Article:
This 1916 30-60 Aultman & Taylor, owned by Brad Smith, will be part of the local lineup at the Big Dig. Photo by Bruce Strait.
When the Historical Construction Equipment Assn. (HCEA) kicks off its 35th annual International Convention and Old Equipment Exposition in rural Kansas this summer, members will get a chance to do something unusual with their equipment: work.
Held in conjunction with Prairie Plowing Days, Aug. 28-30, the event will take place on the Kurt Kocher farm south of Concordia, where collectors will be able to put their equipment to work. During the COVID-19 pandemic, uncertainty is the hallmark of the spring of 2020. But as this issue goes to print in early April, organizers say it is far too early to cancel the event. And so, for now anyway, the show goes on.
Among the planned demonstrations: A clamshell crane, scrapers and drag line will work on pond dams, a steam shovel on loan from the Western Minnesota Steam Threshers Reunion in Rollag will be put through its paces, and a belly dump wagon will be used in a road-building demonstration. Organizers are expecting displays of as many as 200 pieces of antique construction equipment.
“These people are serious about their hobby,” says Kurt Kocher, one of three men (including Brad Smith and Dane Barclay) organizing the event. “At a lot of shows, all they can do is move a pile of dirt from one place to another. Here they’re going to dip out ponds, build roads and terraces and give demonstrations.”
This photo, taken at the Cloud County (Kan.) Fair in 2017, showcases working steam engines: Brad’s Aultman & Taylor, a Nichols & Shepard owned by Don Blecha and (far left) an Aultman & Taylor engine owned by Cliff Silsby. At front, on the trailer: a scale model gang plow and engine, both created by Dean Holbert. Photo by Bruce Strait.
Kansas City-area members of the Antique Caterpillar Machinery Owners Club (ACMOC) will be involved, as well as Caterpillar collectors from all over the U.S. Members of two chapters of the American Truck Historical Society plan to participate in the show, as do the Ladies of Steam, members of a steam car collector group and the Heartland Car Club.
The host organization — Prairie Plowing Days — will have plenty going on as well. In a re-creation of a 1911 plowing promotion featuring three big Rumely tractors, the plowing event will feature an Oliver 50-bottom plow working with a series of trios: three 32 Reeves, three Holt 75 crawlers and three Aultman-Taylor tractors. “Each day, there will be a different demonstration,” Brad says. “We know of 15-18 steam engines and several big Aultman-Taylor, Rumely and Twin City prairie tractors that are coming.”
Preparing for crowds of up to 10,000, event organizers are spreading events over a full section at the Kocher farm. Maximizing safety and spectator experience, a space the size of a football field will be cordoned off, with seating along two sides and vendors at one end. The interior of the space will be used for a daily parade of power.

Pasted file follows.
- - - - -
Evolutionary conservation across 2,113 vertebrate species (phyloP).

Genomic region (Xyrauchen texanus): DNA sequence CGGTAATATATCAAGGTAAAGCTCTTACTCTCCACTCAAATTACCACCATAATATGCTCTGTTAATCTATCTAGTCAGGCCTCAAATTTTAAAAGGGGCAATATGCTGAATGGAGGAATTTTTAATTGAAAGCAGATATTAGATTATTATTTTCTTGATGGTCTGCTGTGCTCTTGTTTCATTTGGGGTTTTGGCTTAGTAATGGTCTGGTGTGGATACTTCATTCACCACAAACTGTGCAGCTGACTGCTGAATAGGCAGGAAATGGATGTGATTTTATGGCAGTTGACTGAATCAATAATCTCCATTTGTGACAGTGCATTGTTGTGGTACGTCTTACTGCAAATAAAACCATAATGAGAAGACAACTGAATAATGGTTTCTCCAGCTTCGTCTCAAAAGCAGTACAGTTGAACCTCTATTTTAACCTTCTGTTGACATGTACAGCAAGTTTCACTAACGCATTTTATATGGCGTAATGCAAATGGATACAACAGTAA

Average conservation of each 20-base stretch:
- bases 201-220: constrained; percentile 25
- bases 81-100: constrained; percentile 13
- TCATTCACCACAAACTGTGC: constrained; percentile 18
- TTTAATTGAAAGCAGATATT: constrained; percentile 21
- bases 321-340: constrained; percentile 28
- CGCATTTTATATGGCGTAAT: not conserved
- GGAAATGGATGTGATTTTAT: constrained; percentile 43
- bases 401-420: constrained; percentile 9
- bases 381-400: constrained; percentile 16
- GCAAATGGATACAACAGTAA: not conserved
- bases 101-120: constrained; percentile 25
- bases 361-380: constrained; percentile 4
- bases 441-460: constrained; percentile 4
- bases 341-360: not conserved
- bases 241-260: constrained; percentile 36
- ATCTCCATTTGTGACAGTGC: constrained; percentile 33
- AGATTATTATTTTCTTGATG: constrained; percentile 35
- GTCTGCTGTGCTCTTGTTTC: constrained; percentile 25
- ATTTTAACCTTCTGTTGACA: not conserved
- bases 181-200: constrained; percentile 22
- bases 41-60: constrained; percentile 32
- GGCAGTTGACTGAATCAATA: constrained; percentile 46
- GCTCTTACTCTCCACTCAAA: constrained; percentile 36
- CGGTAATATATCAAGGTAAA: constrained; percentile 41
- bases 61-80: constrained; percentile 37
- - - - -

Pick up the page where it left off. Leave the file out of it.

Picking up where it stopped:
This 60-90 Twin City, owned by Dan Crist, will be among the displays at the Prairie Plowing Days. The 60-90 was the biggest kerosene tractor produced in its time. Photo courtesy Dan Crist.
Plans also call for demonstration of an 1880s wood-beam, 31-bottom gang plow built by H.C. Shaw in Stockton, California. The plow was once used with Holt and Best steam engines. “There’s not another working one of those plows in the world,” Brad says.
Normally, he says, the antique tractors would be demonstrated in farming applications. But at the August show, four ancient elevating graders will be paired with early tractors, crawlers and steam engines. “We have old photos showing those big tractors pulling graders, building roads,” he explains. “As manufacturers quit building the big units, their last attempt to stay in business was selling them to counties to build roads.”
The first Prairie Plowing Days event was in 2016. The day of the event was picture perfect — except for the standing water from a 3-inch rain the day before. “We still had hundreds of people there,” Brad says. “We didn’t anticipate there’d be so much interest.” Rescheduled for two weeks later, the event drew a crowd estimated at 2,500.
And that’s the motivation for a second event, one put on by a loose-knit coalition of volunteers with little budget, no formal club organization behind them and no permanent grounds.
“It’s all about promoting our values, our hobby,” Brad says, “and that’s the reason kids will get in free. We want to keep kids involved. Since we held the event in 2016, the number of steam engines in Kansas has doubled. It really sparked a resurgence of interest in this hobby.”
“This could be a one-time deal,” Kurt says. “We want to make it a memorable occasion for everyone.” FC
For more information:
Historical Construction Equipment Assn.’s 35th annual International Convention and Old Equipment Exposition, hosted by Prairie Plowing Days, Aug. 28-30, 2020, at the Kurt Kocher farm, 1151 Hawk Road, Glasco, Kansas. Event will be held rain or shine. People movers will run loops from the parking area to the demonstration area. Buildings will be open and demonstrations of every type will fill the three-day schedule. Primitive camping is available; lodging is also available in Salina, 35 miles away. Contact Cloud County Tourism, (785) 243-4303; Kurt Kocher, (785) 243-0083; or Brad Smith, (785) 243-0067.